As the company went back to tracing its roots, new opportunities arose along the road. Tom gives an account of the latest product developments: “The latest new products that we have been working on and introducing to our clients, are waste and vacuum tankers. These came as an outgrowth of the road tanker manufacturing activities, and we are determined to develop them further, as they represent a buoyant market at the moment, sharing in the growth in the recycling industry. We also aim to produce a wider range of these vacuum tankers,” Tom continues.
Underlying the visible external development, significant events have underpinned the internal structure of the company, as UBH International succeeded in buying its factory and the land on which it stands, having previously leased it. “It was because we were able to revive the fortunes of the company, that we bought the premises, and being actual owners has given us confidence for the future.” Tom also draws our attention to the fact that UBH International is, most significantly, an employee-owned company: “All of the employees are shareholders, and this provides additional motivation for us all, which sharpens our focus on customer service and quality and helps boost our productivity. It is a vital part of our identity.”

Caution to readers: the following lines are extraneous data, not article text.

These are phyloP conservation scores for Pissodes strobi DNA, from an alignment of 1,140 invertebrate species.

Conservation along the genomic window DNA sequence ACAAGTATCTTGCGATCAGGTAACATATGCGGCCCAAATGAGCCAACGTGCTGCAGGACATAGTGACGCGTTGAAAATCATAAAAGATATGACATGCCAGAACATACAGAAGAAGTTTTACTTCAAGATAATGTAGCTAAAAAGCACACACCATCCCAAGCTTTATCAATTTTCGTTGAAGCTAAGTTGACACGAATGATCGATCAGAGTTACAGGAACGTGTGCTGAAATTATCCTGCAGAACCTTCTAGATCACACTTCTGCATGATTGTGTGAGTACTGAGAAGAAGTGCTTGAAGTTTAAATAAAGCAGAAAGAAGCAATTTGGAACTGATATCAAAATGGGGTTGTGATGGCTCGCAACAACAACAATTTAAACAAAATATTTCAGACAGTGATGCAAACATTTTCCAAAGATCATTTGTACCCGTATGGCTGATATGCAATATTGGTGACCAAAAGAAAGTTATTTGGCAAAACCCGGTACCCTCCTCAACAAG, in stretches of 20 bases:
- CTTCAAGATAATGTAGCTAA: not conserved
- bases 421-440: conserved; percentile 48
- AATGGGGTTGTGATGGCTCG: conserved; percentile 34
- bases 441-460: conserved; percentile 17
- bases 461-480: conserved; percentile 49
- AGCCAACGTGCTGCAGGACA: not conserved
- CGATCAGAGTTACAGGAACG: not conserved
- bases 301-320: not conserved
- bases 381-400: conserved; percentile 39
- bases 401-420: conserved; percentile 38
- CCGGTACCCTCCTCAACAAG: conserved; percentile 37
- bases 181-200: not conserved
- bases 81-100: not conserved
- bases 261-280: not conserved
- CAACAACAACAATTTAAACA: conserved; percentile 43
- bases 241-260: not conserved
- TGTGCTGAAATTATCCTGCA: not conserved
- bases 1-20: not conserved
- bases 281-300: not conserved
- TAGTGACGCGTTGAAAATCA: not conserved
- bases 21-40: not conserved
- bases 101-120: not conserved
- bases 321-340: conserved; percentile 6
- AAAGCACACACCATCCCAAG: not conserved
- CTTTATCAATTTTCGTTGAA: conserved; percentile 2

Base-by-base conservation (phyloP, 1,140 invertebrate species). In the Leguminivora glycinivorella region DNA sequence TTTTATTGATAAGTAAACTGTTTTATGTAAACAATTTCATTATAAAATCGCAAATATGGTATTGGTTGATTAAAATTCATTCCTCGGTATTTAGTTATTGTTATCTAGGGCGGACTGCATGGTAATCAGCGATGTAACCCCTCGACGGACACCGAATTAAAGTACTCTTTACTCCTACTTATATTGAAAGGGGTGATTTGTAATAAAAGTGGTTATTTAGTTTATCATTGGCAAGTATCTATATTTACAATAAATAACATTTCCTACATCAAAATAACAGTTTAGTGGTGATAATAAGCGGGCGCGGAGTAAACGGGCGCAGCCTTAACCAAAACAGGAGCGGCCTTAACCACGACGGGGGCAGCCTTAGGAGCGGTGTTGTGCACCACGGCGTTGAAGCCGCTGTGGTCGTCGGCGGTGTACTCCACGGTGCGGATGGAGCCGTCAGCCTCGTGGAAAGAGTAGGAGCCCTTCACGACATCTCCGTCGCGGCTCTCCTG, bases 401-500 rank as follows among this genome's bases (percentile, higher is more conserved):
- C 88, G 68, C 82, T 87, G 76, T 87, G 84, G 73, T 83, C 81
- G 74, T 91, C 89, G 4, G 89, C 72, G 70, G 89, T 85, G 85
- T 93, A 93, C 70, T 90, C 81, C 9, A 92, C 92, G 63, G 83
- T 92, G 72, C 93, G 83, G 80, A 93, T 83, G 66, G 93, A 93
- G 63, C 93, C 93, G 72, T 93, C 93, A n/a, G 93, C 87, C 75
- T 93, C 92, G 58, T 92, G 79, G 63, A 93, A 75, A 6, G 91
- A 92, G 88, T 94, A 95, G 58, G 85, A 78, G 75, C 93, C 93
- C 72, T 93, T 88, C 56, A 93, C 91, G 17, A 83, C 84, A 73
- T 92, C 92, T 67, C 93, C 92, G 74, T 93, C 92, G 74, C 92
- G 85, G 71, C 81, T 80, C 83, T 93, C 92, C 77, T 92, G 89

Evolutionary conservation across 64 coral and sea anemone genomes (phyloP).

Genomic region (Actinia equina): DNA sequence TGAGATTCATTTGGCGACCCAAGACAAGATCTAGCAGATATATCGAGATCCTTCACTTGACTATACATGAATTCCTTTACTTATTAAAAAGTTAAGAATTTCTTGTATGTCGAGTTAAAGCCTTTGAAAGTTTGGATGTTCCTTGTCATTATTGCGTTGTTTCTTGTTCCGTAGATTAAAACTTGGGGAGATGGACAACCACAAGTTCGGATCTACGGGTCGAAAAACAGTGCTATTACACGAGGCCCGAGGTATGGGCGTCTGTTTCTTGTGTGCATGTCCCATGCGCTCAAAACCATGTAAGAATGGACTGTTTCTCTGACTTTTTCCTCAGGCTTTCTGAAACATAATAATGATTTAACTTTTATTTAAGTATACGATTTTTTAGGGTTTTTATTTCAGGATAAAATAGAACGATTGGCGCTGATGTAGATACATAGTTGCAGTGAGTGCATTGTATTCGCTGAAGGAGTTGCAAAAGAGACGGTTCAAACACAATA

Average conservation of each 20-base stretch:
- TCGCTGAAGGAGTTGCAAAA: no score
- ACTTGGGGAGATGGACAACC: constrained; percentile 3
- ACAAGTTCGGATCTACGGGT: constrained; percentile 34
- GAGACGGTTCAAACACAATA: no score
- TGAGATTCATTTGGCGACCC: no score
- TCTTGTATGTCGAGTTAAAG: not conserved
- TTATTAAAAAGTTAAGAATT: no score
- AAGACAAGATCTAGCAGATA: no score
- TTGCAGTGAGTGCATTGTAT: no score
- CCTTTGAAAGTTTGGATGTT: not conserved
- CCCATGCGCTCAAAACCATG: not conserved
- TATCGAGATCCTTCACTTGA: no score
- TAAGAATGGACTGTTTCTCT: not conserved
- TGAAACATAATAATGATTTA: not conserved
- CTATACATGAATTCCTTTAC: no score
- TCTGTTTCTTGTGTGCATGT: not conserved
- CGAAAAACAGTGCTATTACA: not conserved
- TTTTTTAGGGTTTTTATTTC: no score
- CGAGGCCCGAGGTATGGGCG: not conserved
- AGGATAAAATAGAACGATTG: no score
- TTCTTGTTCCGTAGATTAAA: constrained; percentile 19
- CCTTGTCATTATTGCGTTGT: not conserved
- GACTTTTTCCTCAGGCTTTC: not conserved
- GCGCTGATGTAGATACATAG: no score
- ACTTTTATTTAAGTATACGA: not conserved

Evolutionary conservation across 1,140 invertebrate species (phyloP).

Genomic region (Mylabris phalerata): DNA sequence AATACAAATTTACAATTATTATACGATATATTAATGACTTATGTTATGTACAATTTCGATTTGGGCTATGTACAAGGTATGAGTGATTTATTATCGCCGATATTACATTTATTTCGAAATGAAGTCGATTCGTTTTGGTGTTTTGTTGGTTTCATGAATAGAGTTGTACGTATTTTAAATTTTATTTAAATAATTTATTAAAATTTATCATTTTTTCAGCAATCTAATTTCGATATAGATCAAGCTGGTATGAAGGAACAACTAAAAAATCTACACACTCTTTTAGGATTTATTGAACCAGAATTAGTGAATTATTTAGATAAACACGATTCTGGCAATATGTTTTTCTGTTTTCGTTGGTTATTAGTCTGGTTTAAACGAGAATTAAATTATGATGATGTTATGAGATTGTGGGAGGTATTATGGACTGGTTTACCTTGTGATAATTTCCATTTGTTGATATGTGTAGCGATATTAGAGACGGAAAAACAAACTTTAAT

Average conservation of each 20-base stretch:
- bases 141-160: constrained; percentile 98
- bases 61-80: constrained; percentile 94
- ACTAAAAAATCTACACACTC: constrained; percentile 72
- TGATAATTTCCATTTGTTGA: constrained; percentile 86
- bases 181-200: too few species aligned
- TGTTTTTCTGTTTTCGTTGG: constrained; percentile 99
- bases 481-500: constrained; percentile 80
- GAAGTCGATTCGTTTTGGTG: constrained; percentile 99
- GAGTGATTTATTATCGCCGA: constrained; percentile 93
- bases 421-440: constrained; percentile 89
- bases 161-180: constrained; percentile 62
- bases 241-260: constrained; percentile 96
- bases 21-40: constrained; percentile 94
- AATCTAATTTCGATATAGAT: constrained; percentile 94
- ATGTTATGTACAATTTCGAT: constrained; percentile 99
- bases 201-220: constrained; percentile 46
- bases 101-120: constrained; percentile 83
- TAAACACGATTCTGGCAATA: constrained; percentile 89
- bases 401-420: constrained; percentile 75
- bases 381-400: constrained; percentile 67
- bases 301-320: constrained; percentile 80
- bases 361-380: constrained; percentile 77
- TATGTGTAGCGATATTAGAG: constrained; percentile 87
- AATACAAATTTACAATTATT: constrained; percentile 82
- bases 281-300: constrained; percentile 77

He then goes on to detail some of the traits of the company’s onsite activities. “We benefit greatly from the fact that most of our key processes are automated. For example, the longitudinal and circumferential weld seams on our vessels are automated, which gives us an advantage over much of the competition. By using this process, we can ensure the consistency of the welding and the integrity of the vessel, its safety, and its strength, which effectively means that we are able to offer a better-quality product.
“We have also undergone significant changes in terms of output, in comparison with 1999 when we were predominantly engaged with manufacturing ISO tanks. Back then, we hit a high point in output of 2000 tank containers a year. However, because nowadays the tanks we build are more specialised and slower to produce, we are able to manufacture between 400 and 500 every year.”
Turning his sights to 2018, he stresses that the company has learned its lessons the hard way, and will be paying close attention to its various target markets in the coming months: “Aside from the vacuum tankers, we will keep developing in the mainstream road tanker market. We are also looking to focus more on building more sophisticated cryogenic tanks, which has turned into another speciality of ours. It would be of interest to us to get involved with the liquefied natural gas (LNG) market, too. We have been monitoring it, and it shows great signs of potential, but the predicted boom has not materialised yet. Our hope is that when the market breaks, we will be well-positioned to take advantage.”
Product: Production of ISO tanks, cryogenic tanks, road tankers, gas tanks and pressure vessels